Tuesday, March 21, 2017
Vacancy On Supreme Court 2017 - Day 1: Report On Interview #1, Mr. Ralph E. Dowling
This is Prof. Joel Schumm's report on the 1st interview of Day 1
There is no set opening question. Chief Justice Rush quoted Socrates’ four characteristics of being a judge: listen courteously, answer wisely, consider soberly, decide impartially. Mr. Dowling said he would be strongest at listening courteously and has done so in his professional life.
Mr. Berger asked what about the most significant decision of the Indiana Supreme Court in the past twelve months. Mr. Dowling said the decision in Yeakle was especially important for those who do personal injury. He summarized the case’s reasoning at some length and said it clarified the law.
In response to a question from Mr. Yakym, Mr. Dowling said in interpreting a statute he would start with the language and punctuation of the statute, which is evidence of legislative intent. Only if ambiguous would he look to other statutes and whether the interpretation is a sensible one. Courts can also point out ambiguities that can be addressed in a later legislative session.
In response to a question from Mr. Feighner, Mr. Dowling said he would most want to emulate former Justice Dickson, who taught him state constitutional law in law school and judged him in a moot court final. He also discussed a case he later argued to the Court and Justice Dickson’s approach to it.
In response to a question from Ms. Kitchell about court’s influencing the business climate in the state, he emphasized the importance of stability to ensure businesses would stay and move to the state.
In response to a question from Ms. Long about road show arguments, Mr. Dowling said Anderson would be an excellent place because there is a university, where students would attend and learn.
In response to a question from Mr. Young about a case on his application, Mr. Dowling discussed multi-state litigation regarding safety switches to protect people from injuries.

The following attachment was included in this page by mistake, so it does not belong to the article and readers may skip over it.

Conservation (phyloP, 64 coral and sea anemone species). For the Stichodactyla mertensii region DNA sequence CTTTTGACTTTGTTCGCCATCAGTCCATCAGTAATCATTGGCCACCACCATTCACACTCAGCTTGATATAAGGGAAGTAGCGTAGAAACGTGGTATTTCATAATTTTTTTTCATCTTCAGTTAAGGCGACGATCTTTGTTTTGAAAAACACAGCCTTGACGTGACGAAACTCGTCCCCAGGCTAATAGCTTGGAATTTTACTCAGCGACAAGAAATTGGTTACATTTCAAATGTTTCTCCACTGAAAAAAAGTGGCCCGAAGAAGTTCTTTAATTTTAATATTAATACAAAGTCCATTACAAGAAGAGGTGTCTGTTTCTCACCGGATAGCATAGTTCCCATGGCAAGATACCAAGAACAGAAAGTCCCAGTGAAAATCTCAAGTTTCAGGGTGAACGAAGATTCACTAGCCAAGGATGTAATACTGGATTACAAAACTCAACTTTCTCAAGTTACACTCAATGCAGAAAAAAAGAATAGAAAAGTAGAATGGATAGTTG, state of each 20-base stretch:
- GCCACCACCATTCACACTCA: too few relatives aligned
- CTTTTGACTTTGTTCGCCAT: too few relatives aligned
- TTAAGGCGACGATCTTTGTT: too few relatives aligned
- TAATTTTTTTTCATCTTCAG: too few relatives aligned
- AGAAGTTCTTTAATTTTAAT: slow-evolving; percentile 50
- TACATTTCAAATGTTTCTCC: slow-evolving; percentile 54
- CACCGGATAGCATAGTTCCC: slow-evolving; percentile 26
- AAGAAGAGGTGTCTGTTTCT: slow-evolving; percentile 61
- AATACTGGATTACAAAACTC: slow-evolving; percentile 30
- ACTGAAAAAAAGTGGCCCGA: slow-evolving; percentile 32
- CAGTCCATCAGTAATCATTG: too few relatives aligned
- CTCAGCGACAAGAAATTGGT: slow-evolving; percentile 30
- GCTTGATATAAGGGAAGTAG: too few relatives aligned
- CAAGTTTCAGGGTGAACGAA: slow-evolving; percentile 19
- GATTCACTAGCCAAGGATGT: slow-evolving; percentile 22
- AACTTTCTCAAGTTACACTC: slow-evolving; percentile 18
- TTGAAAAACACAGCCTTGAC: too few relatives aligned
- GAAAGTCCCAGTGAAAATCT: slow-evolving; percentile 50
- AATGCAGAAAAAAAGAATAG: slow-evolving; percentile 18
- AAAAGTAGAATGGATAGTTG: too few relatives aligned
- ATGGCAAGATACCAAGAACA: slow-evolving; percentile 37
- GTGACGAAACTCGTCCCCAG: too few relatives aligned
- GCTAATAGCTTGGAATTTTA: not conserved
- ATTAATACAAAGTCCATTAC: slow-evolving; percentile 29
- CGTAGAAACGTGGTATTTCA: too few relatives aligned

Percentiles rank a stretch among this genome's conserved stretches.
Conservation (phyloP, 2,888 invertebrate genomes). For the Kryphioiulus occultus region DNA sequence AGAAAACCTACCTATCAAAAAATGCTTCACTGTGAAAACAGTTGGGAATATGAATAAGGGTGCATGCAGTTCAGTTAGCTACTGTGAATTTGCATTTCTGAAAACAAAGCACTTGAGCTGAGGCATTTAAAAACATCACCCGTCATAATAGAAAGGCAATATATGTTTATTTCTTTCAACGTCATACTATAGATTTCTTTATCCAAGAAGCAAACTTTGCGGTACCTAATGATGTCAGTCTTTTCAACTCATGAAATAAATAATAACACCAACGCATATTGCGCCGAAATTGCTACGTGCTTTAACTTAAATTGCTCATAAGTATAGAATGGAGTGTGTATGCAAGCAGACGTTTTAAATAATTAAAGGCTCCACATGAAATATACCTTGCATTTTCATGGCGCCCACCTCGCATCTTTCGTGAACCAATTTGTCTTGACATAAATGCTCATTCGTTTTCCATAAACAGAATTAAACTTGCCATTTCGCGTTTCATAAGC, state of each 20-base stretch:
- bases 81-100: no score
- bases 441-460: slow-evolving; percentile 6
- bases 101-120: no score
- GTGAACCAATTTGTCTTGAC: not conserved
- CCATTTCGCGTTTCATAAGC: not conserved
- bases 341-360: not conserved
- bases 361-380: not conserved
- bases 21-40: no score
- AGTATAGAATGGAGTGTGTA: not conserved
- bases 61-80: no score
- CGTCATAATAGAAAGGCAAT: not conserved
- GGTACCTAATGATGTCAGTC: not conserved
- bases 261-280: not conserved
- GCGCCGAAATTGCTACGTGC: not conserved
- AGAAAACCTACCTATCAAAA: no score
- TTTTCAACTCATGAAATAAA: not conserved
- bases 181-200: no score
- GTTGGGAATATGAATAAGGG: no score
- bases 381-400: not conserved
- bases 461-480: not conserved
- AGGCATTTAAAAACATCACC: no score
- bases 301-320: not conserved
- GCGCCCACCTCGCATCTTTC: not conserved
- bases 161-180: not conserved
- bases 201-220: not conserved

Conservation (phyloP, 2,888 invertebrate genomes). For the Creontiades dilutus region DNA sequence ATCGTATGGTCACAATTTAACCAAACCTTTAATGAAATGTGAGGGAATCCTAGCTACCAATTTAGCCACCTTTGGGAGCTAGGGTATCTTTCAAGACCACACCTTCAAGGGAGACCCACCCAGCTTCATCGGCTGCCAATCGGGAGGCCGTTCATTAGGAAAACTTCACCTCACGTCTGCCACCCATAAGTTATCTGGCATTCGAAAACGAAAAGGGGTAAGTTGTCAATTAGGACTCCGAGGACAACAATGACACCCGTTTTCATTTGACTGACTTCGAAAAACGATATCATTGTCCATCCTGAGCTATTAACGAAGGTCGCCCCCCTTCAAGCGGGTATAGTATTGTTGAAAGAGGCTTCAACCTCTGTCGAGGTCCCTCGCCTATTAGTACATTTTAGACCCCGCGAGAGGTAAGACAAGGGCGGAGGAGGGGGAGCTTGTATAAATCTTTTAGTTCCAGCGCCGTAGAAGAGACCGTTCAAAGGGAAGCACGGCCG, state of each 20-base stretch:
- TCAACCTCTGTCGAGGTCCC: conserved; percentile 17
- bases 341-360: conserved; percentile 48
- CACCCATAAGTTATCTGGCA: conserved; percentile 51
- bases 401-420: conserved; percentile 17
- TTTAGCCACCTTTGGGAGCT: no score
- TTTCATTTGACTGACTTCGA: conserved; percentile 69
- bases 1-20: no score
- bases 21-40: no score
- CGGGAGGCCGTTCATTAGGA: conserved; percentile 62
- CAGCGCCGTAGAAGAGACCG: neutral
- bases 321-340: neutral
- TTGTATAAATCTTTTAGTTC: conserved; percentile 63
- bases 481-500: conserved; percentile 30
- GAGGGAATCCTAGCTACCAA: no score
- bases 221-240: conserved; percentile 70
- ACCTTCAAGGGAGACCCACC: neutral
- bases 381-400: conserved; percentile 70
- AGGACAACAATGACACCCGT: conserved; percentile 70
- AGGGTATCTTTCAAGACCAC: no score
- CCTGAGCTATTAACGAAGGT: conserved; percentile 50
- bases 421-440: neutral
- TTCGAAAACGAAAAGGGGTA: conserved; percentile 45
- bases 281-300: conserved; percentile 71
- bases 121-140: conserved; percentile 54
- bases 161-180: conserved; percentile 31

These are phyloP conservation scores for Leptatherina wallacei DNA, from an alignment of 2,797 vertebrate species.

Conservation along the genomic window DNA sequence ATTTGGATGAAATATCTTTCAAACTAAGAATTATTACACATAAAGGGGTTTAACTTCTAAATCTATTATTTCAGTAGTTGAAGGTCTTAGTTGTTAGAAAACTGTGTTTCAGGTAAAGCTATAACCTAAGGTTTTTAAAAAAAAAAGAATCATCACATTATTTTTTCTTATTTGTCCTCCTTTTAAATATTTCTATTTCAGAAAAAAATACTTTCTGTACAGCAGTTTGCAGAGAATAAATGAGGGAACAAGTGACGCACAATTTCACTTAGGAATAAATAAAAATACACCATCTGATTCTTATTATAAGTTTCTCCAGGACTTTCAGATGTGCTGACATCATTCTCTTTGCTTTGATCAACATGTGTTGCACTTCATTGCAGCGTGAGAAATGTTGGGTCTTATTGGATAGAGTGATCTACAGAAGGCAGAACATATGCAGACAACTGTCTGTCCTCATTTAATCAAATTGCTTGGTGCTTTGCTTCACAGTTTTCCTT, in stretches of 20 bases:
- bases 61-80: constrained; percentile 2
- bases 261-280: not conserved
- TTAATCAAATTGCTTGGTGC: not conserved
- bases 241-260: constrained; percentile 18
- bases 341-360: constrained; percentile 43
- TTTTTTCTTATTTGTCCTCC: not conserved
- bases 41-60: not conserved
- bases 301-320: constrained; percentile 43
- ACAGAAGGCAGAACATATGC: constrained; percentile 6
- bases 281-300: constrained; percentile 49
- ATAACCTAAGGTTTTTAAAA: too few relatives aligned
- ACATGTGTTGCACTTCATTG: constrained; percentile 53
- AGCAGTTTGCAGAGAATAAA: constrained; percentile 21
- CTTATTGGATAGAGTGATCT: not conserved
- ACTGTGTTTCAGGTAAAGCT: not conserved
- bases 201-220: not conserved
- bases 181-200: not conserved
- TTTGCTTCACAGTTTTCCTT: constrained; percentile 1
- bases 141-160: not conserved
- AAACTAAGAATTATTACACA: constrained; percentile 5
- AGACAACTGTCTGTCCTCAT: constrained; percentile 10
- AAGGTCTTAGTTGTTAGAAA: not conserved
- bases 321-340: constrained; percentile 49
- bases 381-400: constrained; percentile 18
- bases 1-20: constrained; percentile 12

In response to a question about Chief Justice Rush about technology and the recent proposed rule amendment, Mr. Dowling said he had not read the recent proposed rule amendment but was very competent with computers, beginning in 1984 as a professor at Ball State. He has e-filed extensively in federal court and in some state trial courts who recently began requiring it. When pressed about the proposed rule, he said it is mandatory that lawyers understand how to use technology in creating documents and persuading jurors.
In response to a question about Mr. Berger about negative qualities someone might point out if they wrote a letter about him, Mr. Dowling said he tends to be a perfectionist and spend more time on things than he needs to. He said he thinks it would be fun to be on the Supreme Court because he would have time to be a perfectionist and carefully craft opinions.
In response to a question from Mr. Yakym about skill set for the position, Mr. Dowling explained he graduated from law school at 37 after he had written and taught about communication and debate. He has a great appreciation for every written word.
In response to a question from Mr. Feighner about dissents, Mr. Dowling said if a justice thinks the majority is wrong it should be communicated, sometimes in an opinion or more silently but always respectfully. When asked about the audience for a dissent, Mr. Dowling mentioned that some dissents will become majority opinions in the future.
Posted by Marcia Oddi on March 21, 2017 10:15 AM
Posted to Vacancy on Supreme Court - 2017